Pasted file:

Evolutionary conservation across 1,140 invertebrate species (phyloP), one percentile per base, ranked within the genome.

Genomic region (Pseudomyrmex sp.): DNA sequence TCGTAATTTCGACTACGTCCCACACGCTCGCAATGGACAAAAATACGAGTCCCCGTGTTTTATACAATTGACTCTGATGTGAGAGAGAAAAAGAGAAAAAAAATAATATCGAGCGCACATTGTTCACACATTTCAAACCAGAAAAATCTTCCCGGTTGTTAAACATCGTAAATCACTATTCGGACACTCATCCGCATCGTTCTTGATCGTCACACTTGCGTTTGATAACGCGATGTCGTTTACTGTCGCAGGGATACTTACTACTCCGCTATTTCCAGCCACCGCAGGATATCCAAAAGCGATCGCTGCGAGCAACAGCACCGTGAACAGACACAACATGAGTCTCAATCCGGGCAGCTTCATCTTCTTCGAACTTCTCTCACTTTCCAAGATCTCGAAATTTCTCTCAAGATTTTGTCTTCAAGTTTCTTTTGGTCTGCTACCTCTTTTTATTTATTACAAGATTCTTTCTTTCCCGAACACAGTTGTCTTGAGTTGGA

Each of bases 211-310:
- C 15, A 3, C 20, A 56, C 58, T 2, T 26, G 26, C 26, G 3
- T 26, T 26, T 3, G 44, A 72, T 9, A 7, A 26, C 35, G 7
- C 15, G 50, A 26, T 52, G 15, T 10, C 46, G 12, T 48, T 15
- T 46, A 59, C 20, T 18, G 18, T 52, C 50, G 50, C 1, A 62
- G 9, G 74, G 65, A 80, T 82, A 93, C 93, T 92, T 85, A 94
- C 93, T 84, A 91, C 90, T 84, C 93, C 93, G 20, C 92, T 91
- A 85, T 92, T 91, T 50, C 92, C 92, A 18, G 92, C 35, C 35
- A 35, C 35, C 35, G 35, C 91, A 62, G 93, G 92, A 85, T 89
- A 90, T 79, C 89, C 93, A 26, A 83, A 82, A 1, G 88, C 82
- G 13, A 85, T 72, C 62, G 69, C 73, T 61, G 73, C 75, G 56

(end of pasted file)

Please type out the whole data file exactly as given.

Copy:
Evolutionary conservation across 1,140 invertebrate species (phyloP), one percentile per base, ranked within the genome.

Genomic region (Pseudomyrmex sp.): DNA sequence TCGTAATTTCGACTACGTCCCACACGCTCGCAATGGACAAAAATACGAGTCCCCGTGTTTTATACAATTGACTCTGATGTGAGAGAGAAAAAGAGAAAAAAAATAATATCGAGCGCACATTGTTCACACATTTCAAACCAGAAAAATCTTCCCGGTTGTTAAACATCGTAAATCACTATTCGGACACTCATCCGCATCGTTCTTGATCGTCACACTTGCGTTTGATAACGCGATGTCGTTTACTGTCGCAGGGATACTTACTACTCCGCTATTTCCAGCCACCGCAGGATATCCAAAAGCGATCGCTGCGAGCAACAGCACCGTGAACAGACACAACATGAGTCTCAATCCGGGCAGCTTCATCTTCTTCGAACTTCTCTCACTTTCCAAGATCTCGAAATTTCTCTCAAGATTTTGTCTTCAAGTTTCTTTTGGTCTGCTACCTCTTTTTATTTATTACAAGATTCTTTCTTTCCCGAACACAGTTGTCTTGAGTTGGA

Each of bases 211-310:
- C 15, A 3, C 20, A 56, C 58, T 2, T 26, G 26, C 26, G 3
- T 26, T 26, T 3, G 44, A 72, T 9, A 7, A 26, C 35, G 7
- C 15, G 50, A 26, T 52, G 15, T 10, C 46, G 12, T 48, T 15
- T 46, A 59, C 20, T 18, G 18, T 52, C 50, G 50, C 1, A 62
- G 9, G 74, G 65, A 80, T 82, A 93, C 93, T 92, T 85, A 94
- C 93, T 84, A 91, C 90, T 84, C 93, C 93, G 20, C 92, T 91
- A 85, T 92, T 91, T 50, C 92, C 92, A 18, G 92, C 35, C 35
- A 35, C 35, C 35, G 35, C 91, A 62, G 93, G 92, A 85, T 89
- A 90, T 79, C 89, C 93, A 26, A 83, A 82, A 1, G 88, C 82
- G 13, A 85, T 72, C 62, G 69, C 73, T 61, G 73, C 75, G 56